Many writers, especially those who like to go through rigorous planning stages before starting to write, develop a template on which they write notes about a new setting. These notes can include general impressions at first sight, sensory impressions, climate, style and age of the buildings and even types of transportation. If you do decide to develop such a sheet, you don’t have to fill in every detail for every piece of writing. Or, you might just need to modify your sheet to suit the genre. Nevertheless, the more details you remember, the more realistic your setting will be when you sit down to write. If you’re not into note-taking, newspaper clippings, travel brochures and your own photographs are excellent memory-joggers.

Escape

Vivid descriptive passages give readers a chance to escape to a totally different world. That is the beauty of reading! You might see the inner-workings of unusual occupations or delve into a dark sanctum with a team of cave divers, facing your own fear of the underground. How does the CEO of a multimillion dollar company survive the rigours of the daily grind? Many authors sprinkle inside information into their settings, details that might otherwise be overlooked by a writer who hasn’t done their research or lacks life experience in the subject on which they are writing.

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Use your descriptive flair to help your readers see a familiar setting in a different light... Image Credit: Ed Schipul via Flickr Creative Commons.

Bestselling Australian author Matthew Reilly is well-known for thorough research. He has never been in the military yet in his 1999 adventure, Temple, he inserts a subtle sprinkling of information about the M-1A1 Abrams tank into his description of the setting.

The picture of brutal, untameable strength. Its black-painted composite armour didn’t shine, its monstrously wide tracks stood planted on the cargo deck, splayed wide. Bittiker gazed at its imposing trapezoidal gun turret. It faced resolutely forward, toward the front of the plane, its long-bodied 105mm cannon pointing upward at a 30-degree angle” – Matthew Reilly, Temple

Character's Viewpoint

Try not to spend too many precious words on descriptive passages without showing the setting from your character’s viewpoint. Not only will this keep your readers entertained but they will also understand your character’s mood without telling them directly. If your character wants to be alone, the never-ending line of apple trees in the sun-kissed orchard looks pretty good. But if they’re searching for someone or hiding from a murderer, the apple trees may take on a different, more sinister appearance.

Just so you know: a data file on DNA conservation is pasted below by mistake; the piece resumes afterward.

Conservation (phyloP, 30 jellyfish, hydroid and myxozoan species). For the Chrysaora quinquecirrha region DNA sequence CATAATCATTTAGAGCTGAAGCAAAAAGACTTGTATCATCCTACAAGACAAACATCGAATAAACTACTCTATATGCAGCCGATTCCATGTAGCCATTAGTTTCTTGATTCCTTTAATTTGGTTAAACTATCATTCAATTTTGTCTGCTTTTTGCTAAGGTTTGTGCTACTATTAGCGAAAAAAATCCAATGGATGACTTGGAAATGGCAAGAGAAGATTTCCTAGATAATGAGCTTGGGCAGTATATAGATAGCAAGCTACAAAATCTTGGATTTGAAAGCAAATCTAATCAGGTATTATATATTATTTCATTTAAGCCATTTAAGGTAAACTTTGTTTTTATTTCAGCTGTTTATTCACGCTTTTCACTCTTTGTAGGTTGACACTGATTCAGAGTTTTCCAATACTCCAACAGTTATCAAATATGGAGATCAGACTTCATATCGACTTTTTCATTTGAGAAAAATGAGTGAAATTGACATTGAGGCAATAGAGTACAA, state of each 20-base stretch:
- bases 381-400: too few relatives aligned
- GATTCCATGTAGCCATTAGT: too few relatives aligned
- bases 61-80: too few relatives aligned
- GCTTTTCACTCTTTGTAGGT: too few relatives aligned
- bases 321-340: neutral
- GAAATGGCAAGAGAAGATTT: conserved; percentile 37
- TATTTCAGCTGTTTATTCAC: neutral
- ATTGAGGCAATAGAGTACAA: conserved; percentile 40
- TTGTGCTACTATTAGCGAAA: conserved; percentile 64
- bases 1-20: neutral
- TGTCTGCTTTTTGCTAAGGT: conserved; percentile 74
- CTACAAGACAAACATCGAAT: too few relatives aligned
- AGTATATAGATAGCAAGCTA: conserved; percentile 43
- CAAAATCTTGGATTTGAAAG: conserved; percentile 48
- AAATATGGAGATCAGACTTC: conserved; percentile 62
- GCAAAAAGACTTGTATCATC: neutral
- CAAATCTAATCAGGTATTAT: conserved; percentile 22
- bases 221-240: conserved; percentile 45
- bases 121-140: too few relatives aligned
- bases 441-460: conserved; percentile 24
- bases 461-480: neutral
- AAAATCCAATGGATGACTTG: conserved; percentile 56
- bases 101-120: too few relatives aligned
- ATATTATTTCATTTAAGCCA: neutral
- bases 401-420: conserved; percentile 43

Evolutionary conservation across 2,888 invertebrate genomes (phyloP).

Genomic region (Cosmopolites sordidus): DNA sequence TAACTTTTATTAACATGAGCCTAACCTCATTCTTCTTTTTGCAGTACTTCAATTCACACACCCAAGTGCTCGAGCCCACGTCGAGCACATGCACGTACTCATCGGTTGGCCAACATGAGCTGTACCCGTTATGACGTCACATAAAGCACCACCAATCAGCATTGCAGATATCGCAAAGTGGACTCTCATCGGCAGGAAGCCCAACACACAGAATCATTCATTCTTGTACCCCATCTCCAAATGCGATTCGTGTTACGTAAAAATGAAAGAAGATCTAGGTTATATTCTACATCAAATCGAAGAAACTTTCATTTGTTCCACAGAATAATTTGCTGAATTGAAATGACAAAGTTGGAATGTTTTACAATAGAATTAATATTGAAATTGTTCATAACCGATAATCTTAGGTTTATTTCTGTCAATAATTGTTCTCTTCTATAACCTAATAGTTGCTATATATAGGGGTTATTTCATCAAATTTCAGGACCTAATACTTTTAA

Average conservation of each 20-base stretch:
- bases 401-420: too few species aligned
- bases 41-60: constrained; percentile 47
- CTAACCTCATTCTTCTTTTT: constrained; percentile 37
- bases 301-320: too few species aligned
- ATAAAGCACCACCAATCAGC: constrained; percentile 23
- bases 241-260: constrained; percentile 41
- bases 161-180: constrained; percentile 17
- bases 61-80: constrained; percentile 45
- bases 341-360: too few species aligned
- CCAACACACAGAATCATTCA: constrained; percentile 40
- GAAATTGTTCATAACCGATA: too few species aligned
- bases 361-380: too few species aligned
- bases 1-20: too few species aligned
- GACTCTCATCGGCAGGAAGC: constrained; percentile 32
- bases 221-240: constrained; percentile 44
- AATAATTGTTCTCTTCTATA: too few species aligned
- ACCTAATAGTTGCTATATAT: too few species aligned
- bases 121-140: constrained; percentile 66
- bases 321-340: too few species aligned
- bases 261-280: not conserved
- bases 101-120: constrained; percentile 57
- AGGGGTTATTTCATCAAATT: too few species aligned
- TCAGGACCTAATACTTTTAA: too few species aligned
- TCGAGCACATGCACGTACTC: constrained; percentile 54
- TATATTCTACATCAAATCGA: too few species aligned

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From whose point of view is the reader seeing the setting? This is an important factor to remember when exploring this literary device. Image Credit: Andrew Stawarz via Flickr Creative Commons.

In The Notebook, Allie and Noah are in the middle of a storm but Allie’s description of the storm shows us that she is happy.

The sky darkened a little more, and big heavy drops fell from the clouds. Hurricane drops. Allie enjoyed the rain and leaned her head back for a moment to let it hit her face. She knew the front of her dress would soak through in a couple of minutes but she didn’t care ... She ran her hands through her hair, feeling its wetness. It felt wonderful, she felt wonderful, everything felt wonderful ... A cloud burst directly above them, and the rain began to come down even harder. Harder than she’d ever seen it” – Nicholas Sparks, The Notebook

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As a writer, I’m driven by settings. Others are driven by characters or predicaments, but with me, settings come first” – Jim Lynch

The setting might be the catalyst on which your story is developed. Author Jim Lynch starts writing once he has chosen a ‘where’. But no matter where you choose to start writing, crafting your setting skilfully can take your story to the next level.